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The unusual bog landscape, with enormous peat deposits surrounded by steep mountainsides, makes Reppadalen in Arna an exciting, but little visited tour destination for most of Bergen's inhabitants. Those who live in Arna, however, know to make the most of its beautiful natural splendour.
"One of the big scientific sensations", was the title in the Bergens Times newspaper on the 22nd of November, 1941. It was the geologist Isal Undås who had been interviewed by the newspaper. He thought that he had discovered a 120 000 year old whale bone, remains of life from before the last Ice Age.
There is no place in Hordaland where there are so many over-wintering song swans as in Tjeldstømarka. And there are few places in the county that have had this birdfowl as a guest for as long.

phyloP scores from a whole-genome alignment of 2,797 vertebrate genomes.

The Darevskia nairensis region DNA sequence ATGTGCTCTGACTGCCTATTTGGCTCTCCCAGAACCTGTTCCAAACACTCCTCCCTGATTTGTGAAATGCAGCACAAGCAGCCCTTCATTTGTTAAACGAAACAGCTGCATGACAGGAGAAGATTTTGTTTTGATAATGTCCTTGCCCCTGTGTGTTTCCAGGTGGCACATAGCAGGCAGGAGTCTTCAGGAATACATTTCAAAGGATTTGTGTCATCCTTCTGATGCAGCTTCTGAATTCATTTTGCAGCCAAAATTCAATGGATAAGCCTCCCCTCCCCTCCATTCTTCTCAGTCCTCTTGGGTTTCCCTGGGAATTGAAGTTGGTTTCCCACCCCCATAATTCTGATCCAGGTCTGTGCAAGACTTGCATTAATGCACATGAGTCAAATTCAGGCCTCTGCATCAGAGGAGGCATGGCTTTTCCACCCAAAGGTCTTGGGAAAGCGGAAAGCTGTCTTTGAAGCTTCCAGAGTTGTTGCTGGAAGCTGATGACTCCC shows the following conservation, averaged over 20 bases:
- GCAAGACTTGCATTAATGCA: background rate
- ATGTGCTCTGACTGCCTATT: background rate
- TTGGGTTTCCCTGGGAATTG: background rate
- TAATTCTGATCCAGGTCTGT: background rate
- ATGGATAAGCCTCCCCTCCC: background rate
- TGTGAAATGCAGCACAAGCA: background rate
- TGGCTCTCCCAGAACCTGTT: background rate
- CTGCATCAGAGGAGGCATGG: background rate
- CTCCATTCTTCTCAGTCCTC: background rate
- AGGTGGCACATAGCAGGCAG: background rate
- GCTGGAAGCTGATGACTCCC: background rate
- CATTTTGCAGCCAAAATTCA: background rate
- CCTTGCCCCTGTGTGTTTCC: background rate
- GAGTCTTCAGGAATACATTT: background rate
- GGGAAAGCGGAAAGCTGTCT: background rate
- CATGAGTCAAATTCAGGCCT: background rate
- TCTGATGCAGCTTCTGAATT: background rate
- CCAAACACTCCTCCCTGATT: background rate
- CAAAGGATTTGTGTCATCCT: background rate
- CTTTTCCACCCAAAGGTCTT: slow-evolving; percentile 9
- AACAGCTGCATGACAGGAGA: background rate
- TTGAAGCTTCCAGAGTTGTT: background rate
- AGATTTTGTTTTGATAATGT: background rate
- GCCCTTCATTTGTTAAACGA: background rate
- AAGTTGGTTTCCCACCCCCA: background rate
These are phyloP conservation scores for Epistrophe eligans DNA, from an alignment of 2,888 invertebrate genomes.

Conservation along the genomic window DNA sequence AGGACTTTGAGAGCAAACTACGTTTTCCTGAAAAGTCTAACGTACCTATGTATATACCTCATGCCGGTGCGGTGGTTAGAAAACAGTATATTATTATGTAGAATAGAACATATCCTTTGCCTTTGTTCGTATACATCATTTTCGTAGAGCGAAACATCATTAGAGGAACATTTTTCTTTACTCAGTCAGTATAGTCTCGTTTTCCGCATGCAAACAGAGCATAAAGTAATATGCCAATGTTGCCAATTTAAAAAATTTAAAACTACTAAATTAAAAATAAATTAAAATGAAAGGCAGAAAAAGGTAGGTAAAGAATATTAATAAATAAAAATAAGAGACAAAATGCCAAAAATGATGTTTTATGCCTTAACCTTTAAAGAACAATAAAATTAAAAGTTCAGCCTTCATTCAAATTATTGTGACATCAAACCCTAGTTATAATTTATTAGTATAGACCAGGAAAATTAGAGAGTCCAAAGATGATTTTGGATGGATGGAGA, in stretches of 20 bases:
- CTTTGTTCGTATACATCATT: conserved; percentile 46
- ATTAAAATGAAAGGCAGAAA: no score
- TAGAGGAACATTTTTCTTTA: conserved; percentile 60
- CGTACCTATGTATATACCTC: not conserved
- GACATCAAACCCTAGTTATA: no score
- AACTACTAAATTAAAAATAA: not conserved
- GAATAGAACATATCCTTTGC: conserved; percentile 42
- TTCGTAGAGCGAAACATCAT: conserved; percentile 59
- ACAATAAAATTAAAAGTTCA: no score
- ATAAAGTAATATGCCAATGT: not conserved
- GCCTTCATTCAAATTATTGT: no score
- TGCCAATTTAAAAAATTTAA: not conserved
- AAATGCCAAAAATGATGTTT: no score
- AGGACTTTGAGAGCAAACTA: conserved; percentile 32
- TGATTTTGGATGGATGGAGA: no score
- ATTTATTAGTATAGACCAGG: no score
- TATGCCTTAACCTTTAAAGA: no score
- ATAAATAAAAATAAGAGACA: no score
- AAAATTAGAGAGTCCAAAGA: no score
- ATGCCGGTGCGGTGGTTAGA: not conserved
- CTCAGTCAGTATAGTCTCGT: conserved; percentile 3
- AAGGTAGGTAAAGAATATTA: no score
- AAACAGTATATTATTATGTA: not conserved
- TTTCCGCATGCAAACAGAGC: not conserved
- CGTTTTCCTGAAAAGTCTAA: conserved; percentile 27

At the southern end of the bridge between Radøy and Fosnøy archaeologists found an unusual Stone Age settlement. There was a thick “cultural layer” here with the remains of the waste dumps of a hunting people. The place was called Kotedalen. Here they came, one group after the other, and settled for some weeks, some months, or maybe years before they went on, leaving the settlement deserted. Time after time it happened. At least 16 settlement phases have been identified, stretching over 5,500 years.
In Sanddalen and Helldalsåsen the building of houses has increased dramatically. Where there eariery was grazing land, hundreds of families now live. Not far away, lies Rambjøra as an oasis in the built up area.